Published online 28 February 2008 | Nature | doi:10.1038/news.2008.633


Bat's powerful lift is illuminated by fog

Technique shows how bats and insects share the secret of slow flight.

Flying in a fog: laser light illuminates air flow. Watch the video.F.T. Muijres, Lund University

Bats have a clever aerodynamic trick to make flying easier, researchers have found: the sharp edge at the front of their wings cuts through the air in such a way as to create a vortex on top of the wing, producing up to 40% of the lift needed to stay aloft.

“It explains how these animals are able to fly at very slow speed,” says Anders Hedenström from Lund University in Sweden, who led the research — published in Science1 — that showed the effect with a live bat.

The phenomenon of a 'leading-edge vortex' is known to help insects to fly; this discovery helped to work out how the bumble bee manages to stay airborne. But it hasn’t been definitively seen before in a non-insect with live animals.

Hedenström filmed a bat feeding on nectar placed in a wind tunnel. The wind tunnel was filled with fog and a laser light was pulsed onto the fast-flapping bat as it hovered in front of the nectar. The light illuminated individual fog particles, which were filmed, allowing the researchers to get a clear picture of what the air on and around the bat’s wings was doing.

Using this method, Hedenström's team have previously illuminated the swirling vortices in the wake of a flying bat, showing how these complex air patterns are different from those of a flying bird, and are likely to have helped with a bat's manoeuvrability. They saw that the bat was clearly getting a lot of lift with its flap too, but couldn't work out exactly how (see Bats fly like a bee).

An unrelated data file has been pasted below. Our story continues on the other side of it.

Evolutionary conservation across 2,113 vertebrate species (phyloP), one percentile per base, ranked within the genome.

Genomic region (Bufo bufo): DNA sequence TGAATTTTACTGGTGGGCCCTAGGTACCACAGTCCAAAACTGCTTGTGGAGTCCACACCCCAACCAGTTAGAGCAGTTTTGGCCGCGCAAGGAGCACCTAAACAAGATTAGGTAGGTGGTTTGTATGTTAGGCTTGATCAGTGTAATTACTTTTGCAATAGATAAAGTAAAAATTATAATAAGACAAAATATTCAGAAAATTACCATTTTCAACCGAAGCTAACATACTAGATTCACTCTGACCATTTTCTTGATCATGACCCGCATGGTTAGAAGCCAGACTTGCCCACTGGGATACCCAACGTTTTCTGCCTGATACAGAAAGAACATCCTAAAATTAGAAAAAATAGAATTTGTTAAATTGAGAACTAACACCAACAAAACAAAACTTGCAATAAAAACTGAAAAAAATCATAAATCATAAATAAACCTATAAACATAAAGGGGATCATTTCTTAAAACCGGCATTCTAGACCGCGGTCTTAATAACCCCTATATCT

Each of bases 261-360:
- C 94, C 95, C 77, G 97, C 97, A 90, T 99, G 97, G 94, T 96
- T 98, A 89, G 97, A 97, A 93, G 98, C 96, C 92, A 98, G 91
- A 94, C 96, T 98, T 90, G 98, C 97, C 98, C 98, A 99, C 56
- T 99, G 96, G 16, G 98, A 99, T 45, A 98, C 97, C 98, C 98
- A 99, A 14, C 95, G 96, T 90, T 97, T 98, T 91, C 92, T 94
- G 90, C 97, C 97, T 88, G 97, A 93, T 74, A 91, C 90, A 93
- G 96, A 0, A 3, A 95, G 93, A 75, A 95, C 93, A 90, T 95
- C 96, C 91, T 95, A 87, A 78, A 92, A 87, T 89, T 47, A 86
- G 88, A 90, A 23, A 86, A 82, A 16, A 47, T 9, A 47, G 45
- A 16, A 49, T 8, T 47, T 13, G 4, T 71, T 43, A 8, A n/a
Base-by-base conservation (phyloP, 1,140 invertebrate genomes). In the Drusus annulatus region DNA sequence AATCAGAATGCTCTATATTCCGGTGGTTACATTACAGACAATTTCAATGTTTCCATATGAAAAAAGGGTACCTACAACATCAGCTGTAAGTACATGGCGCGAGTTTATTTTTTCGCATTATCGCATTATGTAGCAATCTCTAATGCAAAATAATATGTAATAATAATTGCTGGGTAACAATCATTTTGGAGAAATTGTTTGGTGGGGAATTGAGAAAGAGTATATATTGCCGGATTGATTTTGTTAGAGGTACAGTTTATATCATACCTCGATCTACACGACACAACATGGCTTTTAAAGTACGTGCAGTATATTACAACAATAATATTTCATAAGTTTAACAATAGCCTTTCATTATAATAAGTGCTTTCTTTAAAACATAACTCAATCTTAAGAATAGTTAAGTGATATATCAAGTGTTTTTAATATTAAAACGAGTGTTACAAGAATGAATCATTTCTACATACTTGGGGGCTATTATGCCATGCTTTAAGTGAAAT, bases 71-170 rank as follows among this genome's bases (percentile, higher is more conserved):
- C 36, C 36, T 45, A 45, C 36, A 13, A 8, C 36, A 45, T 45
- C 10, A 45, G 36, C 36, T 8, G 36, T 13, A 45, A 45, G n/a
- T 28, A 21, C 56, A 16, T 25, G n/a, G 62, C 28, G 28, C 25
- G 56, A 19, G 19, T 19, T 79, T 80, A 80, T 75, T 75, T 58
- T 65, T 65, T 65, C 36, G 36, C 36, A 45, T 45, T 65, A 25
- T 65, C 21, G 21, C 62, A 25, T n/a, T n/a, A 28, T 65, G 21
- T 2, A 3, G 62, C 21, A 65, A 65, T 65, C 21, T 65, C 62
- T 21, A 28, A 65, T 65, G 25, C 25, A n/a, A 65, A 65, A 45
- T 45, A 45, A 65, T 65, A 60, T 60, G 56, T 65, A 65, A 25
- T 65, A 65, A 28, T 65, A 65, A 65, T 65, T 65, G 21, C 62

This time they moved the laser to above the bat and shone it directly on the leading edge of the wing, hoping to highlight the technique used to achieve lift. It worked.

Controlled flappers

Hedenström and his team showed that the down-stroke of a bat's wing moves forward as well as down, and is tilted at a sharp angle — just like that of an insect in flight. This produces a powerful lifting vortex. The swirling air closely follows the surface of the wing during the down-stroke: that's a good thing, because if the vortex moved away from the wing, a slow-flying bat would stall, dropping out of the sky. To keep the vortex close to the wing takes some delicate wing movement. “The bats control their wing curvature in a very subtle way,” says Hedenström.

John Videler, from Leiden University and Groningen University in the Netherlands, had previously suggested that swifts use the same vortices to fly. He has seen this in model studies, but hasn't been able to confirm it with live birds. He admits to being a little jealous that Hedenström is first to film the effect in a live animal, but is pleased that it has now been proven. “It’s a very strong effect,” says Videler. "The leading-edge vortex is much more advantageous than the conventional way of lift gain," which simply involves flapping faster. “Slow flight is the most difficult,” he says.


Hedenström is now going to extend his work to birds and other bats. He expects to see similar results, except, perhaps in big animals that can’t hover.

The phenomenon will be of use for engineers trying to make small autonomous flapping vehicles, says Hedenström. But to do this, the subtle changes in the wing shape that the bat uses to keep hold of the vortex will need to be understood better. “This shows us how we need to control the skin membrane of a controlled flapper,” he says. 

  • References

    1. Muijres, F. T. et al. Science 319, 1250-1253 (2008). | Article |
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